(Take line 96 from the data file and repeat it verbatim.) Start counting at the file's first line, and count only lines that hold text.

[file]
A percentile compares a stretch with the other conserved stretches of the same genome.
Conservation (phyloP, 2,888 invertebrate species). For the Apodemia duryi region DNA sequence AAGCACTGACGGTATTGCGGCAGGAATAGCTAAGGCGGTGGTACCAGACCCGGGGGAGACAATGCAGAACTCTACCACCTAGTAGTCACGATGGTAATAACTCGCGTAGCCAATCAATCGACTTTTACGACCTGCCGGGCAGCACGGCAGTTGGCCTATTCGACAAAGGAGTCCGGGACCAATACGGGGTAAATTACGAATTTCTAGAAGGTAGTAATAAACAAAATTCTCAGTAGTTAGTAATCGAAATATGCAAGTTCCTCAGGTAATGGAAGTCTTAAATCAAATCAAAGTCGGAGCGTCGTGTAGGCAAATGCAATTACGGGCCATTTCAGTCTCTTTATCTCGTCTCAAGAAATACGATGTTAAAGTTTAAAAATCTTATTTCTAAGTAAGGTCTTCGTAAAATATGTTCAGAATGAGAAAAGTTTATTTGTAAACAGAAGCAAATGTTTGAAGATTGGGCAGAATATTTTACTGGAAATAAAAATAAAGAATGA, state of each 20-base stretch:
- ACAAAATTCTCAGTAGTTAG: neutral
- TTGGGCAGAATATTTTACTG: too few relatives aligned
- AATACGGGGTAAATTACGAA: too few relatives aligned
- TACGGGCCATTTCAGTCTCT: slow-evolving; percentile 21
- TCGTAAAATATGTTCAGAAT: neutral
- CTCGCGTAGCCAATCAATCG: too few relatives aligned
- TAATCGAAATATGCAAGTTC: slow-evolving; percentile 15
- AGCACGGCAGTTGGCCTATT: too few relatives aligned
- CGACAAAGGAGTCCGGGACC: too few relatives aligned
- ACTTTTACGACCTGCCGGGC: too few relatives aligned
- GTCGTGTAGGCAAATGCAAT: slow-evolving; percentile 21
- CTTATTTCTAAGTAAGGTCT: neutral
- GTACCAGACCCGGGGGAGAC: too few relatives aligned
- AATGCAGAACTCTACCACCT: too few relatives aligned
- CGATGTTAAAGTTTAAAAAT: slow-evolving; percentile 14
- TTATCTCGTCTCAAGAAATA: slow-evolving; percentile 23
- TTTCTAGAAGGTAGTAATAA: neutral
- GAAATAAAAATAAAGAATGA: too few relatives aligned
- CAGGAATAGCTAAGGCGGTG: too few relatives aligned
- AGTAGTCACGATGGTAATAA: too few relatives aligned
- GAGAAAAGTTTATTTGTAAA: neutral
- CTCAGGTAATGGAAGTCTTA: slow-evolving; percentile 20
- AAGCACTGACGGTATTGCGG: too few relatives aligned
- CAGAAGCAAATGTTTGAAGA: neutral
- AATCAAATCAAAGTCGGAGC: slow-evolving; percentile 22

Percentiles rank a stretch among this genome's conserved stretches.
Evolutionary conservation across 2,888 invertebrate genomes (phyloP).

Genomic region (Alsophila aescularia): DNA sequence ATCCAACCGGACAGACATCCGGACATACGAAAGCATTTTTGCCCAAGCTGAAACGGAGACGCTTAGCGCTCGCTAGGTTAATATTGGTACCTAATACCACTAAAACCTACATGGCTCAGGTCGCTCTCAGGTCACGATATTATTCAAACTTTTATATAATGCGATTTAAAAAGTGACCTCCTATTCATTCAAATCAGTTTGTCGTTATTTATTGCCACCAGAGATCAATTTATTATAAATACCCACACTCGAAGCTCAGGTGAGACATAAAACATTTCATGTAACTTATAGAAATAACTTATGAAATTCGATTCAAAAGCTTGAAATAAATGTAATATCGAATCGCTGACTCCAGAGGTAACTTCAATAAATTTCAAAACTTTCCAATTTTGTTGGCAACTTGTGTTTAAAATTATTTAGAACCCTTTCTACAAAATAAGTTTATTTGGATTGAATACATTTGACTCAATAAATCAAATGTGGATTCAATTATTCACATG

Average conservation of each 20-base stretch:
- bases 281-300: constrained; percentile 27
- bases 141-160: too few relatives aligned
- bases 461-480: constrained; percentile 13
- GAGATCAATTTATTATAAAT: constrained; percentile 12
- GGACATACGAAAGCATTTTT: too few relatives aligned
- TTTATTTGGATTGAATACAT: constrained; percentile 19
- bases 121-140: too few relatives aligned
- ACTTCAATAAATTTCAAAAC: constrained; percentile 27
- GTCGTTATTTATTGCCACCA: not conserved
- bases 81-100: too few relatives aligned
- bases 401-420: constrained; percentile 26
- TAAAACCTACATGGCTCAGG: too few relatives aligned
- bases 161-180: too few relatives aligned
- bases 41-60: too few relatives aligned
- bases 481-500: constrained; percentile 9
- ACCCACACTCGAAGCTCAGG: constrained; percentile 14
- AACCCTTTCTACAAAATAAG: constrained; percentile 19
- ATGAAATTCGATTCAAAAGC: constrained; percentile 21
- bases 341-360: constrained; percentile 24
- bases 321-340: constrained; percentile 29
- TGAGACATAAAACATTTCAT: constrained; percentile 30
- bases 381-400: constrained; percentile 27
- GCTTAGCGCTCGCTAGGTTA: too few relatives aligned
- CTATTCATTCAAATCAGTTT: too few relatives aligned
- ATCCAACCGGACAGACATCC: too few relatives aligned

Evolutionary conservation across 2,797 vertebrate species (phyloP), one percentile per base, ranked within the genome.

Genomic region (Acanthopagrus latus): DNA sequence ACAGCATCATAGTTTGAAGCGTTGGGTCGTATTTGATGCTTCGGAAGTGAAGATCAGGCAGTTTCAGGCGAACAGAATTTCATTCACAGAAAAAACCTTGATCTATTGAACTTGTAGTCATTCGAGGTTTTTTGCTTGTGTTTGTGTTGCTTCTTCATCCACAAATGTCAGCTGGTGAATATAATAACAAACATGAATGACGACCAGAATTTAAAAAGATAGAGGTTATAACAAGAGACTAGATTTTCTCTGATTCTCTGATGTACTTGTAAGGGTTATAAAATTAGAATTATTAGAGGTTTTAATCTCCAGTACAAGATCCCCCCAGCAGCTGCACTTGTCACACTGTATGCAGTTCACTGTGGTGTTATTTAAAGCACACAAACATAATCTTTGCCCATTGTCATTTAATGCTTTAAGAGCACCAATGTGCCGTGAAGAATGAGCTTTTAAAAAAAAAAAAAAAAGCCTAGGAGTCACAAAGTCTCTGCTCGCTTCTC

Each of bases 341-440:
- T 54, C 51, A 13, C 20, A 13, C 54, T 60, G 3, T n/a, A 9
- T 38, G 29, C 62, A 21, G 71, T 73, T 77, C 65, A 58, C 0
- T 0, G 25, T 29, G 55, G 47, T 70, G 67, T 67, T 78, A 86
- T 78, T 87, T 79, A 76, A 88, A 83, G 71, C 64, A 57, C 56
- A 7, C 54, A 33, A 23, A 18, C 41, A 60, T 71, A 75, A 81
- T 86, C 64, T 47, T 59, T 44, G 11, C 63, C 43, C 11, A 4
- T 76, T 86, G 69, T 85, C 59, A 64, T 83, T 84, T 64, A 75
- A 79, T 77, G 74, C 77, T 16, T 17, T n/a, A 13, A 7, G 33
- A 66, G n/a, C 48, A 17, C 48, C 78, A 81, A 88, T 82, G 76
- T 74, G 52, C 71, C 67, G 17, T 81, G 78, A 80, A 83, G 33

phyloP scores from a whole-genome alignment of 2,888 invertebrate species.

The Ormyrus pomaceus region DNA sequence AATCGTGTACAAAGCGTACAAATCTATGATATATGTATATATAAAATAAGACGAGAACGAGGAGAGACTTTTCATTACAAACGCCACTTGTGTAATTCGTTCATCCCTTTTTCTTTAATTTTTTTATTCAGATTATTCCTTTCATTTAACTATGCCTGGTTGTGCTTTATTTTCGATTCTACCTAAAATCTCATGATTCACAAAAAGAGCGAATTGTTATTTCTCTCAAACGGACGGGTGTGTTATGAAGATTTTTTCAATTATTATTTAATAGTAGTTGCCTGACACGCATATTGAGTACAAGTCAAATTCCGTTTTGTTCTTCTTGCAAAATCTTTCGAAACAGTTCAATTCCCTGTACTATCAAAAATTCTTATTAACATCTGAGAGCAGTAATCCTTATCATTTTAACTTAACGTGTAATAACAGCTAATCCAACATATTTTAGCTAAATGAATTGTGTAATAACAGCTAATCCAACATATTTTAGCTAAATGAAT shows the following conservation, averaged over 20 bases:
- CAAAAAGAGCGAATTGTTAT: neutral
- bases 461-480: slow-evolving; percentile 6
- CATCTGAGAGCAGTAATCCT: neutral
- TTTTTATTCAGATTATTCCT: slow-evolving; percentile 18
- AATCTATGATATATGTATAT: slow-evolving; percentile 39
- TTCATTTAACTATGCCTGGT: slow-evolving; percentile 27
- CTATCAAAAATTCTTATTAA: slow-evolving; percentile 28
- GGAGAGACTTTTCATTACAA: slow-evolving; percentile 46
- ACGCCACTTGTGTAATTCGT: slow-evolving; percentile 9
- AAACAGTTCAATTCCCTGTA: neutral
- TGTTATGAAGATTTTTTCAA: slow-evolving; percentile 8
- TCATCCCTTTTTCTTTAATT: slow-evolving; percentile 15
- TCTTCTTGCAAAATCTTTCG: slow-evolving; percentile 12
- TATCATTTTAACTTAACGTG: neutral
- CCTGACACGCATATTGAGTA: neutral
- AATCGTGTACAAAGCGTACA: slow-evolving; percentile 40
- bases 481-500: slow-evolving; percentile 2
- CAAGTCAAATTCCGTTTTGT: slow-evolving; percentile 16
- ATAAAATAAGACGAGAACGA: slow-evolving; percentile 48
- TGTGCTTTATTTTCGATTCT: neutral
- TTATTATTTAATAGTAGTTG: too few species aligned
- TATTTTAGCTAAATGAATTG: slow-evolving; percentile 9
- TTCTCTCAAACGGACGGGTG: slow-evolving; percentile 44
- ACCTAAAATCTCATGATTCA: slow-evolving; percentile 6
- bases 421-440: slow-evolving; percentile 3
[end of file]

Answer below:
- bases 421-440: slow-evolving; percentile 3